In fact, a reporter asked that very question of whether Brown had reported this particular issue to the PUL, which Brown did not answer.

Instead, the minister decided to boast about how the current administration is one of the most open and law-abiding governments Liberia has ever seen, suggesting that we should be grateful to them for not violating our inalienable, God-given rights. This is analogous to someone who you suspect of being an armed robber demanding you thank him for not targeting you.

It is time we change the tone which government officials use to address the Liberian people and the press. Government officials are servants of the people. They are not our lords or masters. As professionals, we do not deserve to be addressed like children under punishment. Perhaps when Brown starts to afford us the respect he desires, he may get some back in return.

Jefferson is a co-founder of The Bush Chicken. He has a Masters in Transportation Infrastructure and Systems Engineering and previously worked for the Washington Metropolitan Area Transit Authority in Washington, DC.

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One Comment;

  1. Torli Krua said:

    Demand An End To Business As Usual: Refuse To Accept The Unacceptable
    Finally, the ‘handwriting is on the wall’! Finally, someone has the nerve to say what everyone in Liberia already knows: ‘ Some acts of Liberian Politicians are intolerable and unacceptable’. Citizens must demand change because the citizens, as masters of the republic deserve better.” Change, however, never comes voluntarily. Change must be demanded to be brought to life. Therefore, to avert more “… patronizing and a waste of our collective time…” as well as waste of taxpayers’ money in the future, I suggest you go the extra mile and send a copy of your article with a cover letter of disapproval to the Honorable Minister. Also request a response otherwise he may never know he works for citizens of Liberia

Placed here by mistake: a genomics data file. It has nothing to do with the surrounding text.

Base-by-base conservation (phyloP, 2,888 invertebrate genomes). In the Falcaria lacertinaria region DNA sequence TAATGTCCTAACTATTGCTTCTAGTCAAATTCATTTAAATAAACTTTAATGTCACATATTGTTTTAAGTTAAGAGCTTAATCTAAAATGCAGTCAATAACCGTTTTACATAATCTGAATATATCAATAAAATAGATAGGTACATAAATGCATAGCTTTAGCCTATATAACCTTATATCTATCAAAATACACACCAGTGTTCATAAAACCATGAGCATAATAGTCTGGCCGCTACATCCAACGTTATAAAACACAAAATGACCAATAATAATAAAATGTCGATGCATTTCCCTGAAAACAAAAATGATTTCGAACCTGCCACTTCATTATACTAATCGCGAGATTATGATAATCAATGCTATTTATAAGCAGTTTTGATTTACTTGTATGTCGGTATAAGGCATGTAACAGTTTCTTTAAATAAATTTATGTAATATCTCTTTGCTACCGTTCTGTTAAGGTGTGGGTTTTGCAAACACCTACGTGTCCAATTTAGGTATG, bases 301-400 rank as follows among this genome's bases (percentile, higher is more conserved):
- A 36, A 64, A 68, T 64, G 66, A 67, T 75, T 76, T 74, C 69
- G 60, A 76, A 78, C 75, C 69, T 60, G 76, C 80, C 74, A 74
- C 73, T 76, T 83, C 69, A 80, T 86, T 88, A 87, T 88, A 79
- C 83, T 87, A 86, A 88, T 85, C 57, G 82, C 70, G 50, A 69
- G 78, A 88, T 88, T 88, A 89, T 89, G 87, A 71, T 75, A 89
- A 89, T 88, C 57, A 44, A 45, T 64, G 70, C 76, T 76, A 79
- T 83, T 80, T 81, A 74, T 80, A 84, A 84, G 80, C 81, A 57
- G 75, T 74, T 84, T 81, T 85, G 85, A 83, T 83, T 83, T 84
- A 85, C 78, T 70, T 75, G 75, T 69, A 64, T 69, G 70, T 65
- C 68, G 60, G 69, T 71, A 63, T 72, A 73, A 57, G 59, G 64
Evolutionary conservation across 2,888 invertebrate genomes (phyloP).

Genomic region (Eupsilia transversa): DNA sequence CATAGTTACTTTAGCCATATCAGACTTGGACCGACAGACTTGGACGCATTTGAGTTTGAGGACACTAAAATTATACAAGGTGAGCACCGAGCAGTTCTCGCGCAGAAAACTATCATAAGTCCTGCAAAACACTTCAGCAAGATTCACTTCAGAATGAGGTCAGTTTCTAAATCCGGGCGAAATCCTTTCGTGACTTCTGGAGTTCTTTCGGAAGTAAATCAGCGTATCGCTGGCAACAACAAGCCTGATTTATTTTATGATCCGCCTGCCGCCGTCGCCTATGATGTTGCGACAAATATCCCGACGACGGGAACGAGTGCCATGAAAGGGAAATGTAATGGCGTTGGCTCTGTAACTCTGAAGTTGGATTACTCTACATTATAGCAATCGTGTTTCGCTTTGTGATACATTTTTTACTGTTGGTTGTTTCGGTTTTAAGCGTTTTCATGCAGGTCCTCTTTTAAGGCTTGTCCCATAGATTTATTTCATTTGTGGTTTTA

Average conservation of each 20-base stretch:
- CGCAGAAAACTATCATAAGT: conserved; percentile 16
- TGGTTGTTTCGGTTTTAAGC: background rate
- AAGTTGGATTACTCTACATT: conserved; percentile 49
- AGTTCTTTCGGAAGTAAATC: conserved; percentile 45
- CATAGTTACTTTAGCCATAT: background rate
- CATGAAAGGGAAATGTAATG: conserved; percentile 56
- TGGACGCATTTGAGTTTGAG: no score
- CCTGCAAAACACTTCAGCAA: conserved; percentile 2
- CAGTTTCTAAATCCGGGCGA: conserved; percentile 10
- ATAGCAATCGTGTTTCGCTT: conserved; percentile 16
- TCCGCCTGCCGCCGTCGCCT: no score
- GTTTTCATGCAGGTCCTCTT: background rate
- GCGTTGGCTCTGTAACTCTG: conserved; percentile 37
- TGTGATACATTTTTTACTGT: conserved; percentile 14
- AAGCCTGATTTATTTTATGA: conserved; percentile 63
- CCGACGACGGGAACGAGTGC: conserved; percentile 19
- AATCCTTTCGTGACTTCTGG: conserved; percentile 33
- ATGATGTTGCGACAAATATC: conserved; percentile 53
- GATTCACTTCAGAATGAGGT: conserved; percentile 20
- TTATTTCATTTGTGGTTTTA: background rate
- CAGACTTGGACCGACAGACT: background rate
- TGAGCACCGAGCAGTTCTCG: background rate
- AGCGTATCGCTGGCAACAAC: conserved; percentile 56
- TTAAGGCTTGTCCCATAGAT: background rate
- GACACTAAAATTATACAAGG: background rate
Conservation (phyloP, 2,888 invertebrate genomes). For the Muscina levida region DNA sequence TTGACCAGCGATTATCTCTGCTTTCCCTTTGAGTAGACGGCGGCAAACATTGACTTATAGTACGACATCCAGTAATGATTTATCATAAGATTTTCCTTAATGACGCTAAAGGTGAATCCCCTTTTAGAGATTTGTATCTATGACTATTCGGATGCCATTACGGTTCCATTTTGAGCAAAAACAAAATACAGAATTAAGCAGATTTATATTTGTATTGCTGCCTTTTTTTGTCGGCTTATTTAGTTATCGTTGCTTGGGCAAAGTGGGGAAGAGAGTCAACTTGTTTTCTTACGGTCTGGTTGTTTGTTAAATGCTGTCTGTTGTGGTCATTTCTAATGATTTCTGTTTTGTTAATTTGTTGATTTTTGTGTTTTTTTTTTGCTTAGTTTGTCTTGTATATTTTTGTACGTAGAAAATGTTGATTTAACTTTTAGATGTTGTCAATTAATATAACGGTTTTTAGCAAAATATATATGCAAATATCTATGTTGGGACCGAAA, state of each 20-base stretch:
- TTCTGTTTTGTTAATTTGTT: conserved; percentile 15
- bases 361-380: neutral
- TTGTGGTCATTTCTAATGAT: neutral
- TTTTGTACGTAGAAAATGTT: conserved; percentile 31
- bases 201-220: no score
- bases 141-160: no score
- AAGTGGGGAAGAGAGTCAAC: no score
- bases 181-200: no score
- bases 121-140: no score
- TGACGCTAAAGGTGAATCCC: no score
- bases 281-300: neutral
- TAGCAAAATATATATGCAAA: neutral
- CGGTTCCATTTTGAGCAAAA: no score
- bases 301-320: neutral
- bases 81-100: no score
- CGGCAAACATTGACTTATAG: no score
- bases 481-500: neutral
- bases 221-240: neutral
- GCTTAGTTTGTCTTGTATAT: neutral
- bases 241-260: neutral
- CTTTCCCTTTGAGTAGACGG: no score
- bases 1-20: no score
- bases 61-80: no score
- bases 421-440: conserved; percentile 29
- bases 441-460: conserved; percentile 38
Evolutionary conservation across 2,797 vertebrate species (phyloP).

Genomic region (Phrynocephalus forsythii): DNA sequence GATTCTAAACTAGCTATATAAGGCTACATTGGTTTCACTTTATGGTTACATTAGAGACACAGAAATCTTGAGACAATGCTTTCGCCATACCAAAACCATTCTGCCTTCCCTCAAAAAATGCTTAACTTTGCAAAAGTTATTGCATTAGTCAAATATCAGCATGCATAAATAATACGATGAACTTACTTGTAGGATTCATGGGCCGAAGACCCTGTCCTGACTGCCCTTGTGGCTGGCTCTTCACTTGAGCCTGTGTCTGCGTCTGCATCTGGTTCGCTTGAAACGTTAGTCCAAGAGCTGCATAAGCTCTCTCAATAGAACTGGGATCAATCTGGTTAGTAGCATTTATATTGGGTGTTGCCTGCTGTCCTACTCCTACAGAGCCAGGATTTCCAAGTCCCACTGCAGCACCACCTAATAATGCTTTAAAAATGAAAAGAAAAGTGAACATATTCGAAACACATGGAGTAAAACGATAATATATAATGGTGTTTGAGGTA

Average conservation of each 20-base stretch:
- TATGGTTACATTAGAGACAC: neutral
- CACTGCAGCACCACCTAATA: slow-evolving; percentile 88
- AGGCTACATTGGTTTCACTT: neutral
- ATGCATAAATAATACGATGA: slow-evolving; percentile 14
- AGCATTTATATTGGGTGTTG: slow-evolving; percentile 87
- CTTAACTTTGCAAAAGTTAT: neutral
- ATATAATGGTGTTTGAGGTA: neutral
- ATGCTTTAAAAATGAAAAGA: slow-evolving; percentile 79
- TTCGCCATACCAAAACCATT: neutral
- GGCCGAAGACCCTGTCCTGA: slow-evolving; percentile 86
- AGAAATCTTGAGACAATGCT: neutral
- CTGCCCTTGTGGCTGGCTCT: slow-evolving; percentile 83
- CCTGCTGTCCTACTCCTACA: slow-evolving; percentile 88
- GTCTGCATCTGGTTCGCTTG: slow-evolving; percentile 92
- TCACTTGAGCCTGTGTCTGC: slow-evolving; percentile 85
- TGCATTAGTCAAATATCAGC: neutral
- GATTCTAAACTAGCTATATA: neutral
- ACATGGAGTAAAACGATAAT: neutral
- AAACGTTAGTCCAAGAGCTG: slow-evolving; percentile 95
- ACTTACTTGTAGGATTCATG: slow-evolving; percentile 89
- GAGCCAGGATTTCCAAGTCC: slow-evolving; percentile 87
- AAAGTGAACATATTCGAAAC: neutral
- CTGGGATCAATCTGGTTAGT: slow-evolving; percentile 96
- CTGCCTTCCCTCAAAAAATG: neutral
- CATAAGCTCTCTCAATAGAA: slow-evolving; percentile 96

Further, in the spirit of public service, please offer to meet with the Honorable Minister. In an impoverished country where, for 168 years, wealthy politicians literally rode on the backs of poor citizens, assigned bodyguards, drivers and outrageous salaries and benefits to themselves, it’s easy for government officials to feel and behave like masters. No wonder, ”…someone who you suspect of being an armed robber demanding you thank him for not targeting you.” Great!
    It’s easy to criticize government but systemic change takes a whole lot more than an article-it takes concerted actions by citizens coming together and demanding change. Everyone in Liberia knows what is wrong but few are willing to take the appropriate actions and demand change. By calling a spade a spade and demanding accountability of government officials who are public servants, Liberian citizens can hasten systemic change in the republic and help create a better quality of life for all citizens.